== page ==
Turkmenistan-Afghanistan-Pakistan-India Gas Pipeline
The Turkmenistan-Afghanistan-Pakistan-India (TAPI) project is a natural gas pipeline under construction in Turkmenistan and partially financed by the Asian Development Bank (ADB). The goal of TAPI is to supply 33 billion cubic meters of Turkmen natural gas annually. In addition to improving overall transport and accessibility, the TAPI will stimulate the regional economy by generating new business and job opportunities.
China-Turkmenistan bilateral trade
Economic and trade relations between China and Turkmenistan have been developing steadily. Before 2010, China maintained a large surplus in bilateral trade for a long time. With the rapid increase of Turkmen natural gas exports to China, China’s surplus has reversed. Since 2011, China has remained Turkmenistan’s largest trading partner for 10 years in a row.
|China- Turkmenistan Bilateral Trade 2017-2021 (US$ Billion)|
|Year||Trade in total||Exports from China to Turkmenistan||Imports from Turkmenistan to China|
|Source: National Bureau of Statistics, China|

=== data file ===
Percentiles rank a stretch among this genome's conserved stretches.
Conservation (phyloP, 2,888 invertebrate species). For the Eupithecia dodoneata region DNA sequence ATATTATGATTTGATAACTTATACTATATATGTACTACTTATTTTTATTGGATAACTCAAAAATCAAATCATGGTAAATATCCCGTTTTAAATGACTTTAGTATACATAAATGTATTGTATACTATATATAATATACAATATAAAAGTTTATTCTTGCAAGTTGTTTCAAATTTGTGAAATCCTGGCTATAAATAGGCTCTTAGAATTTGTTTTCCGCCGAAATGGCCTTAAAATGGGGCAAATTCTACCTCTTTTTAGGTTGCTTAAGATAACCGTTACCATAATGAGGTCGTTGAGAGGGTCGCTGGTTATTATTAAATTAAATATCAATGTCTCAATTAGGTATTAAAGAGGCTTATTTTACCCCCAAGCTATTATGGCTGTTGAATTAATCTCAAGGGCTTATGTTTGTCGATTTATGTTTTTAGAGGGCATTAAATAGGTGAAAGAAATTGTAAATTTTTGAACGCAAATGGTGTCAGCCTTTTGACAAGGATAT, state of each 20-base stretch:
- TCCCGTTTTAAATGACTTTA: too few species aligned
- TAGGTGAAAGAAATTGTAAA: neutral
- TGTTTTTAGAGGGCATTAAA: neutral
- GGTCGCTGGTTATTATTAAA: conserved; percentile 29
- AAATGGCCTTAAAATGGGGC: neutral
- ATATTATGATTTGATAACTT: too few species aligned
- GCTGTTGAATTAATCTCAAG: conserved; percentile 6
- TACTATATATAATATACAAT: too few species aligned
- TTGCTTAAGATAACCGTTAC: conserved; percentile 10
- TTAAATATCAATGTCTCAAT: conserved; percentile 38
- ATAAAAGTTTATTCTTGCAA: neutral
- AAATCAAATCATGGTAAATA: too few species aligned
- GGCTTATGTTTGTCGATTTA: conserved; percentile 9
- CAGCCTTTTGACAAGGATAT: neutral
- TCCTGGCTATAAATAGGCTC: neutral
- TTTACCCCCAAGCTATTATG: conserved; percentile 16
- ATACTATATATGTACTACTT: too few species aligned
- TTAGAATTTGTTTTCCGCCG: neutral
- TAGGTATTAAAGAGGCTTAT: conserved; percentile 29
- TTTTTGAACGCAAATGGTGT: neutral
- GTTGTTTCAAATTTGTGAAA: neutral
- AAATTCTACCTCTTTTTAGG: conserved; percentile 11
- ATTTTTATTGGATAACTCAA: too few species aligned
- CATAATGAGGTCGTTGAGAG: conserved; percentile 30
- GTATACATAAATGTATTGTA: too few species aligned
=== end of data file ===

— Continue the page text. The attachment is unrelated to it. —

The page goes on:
According to China Customs statistics, the main categories of Chinese exports to Turkmenistan include mechanical products, iron and steel products, motors and electrical equipment, vehicles and accessories (except railway vehicles), iron, steel, and rubber and rubber products. The main types of commodities imported by China from Turkmenistan include natural gas, crude oil, polyethylene, sulfur, licorice products, cotton yarn, and iodine, among others.
|Top 5 Products Exported from Turkmenistan to China in 2021|
|Product category||Amount (US$ million)|
|Mineral fuels, mineral oils and products of their distillation; bituminous substances; mineral wax||459.4|
|Plastics and articles thereof||10.9|
|Salt; sulphur; earths and stone; plastering materials, lime and cement||10.7|
|Vegetable plaiting materials; vegetable products not elsewhere specified or included||7.9|
|Inorganic chemicals; organic or inorganic compounds of precious metals, of rare-earth metals||6.0|
|Source: ITC Trade Map|
|Top 5 Products Exported from China to Turkmenistan in 2021|
|Product category||Amount (million US$)|
|Machinery, mechanical appliances, nuclear reactors, boilers; parts thereof||112.8|
|Electrical machinery and equipment and parts thereof; sound recorders and reproducers, television image and sound recorders and reproducers, and parts and accessories of such articles||61.5|
|Articles of iron or steel||52.2|
|Vehicles other than railway or tramway rolling stock, and parts and accessories thereof||42.0|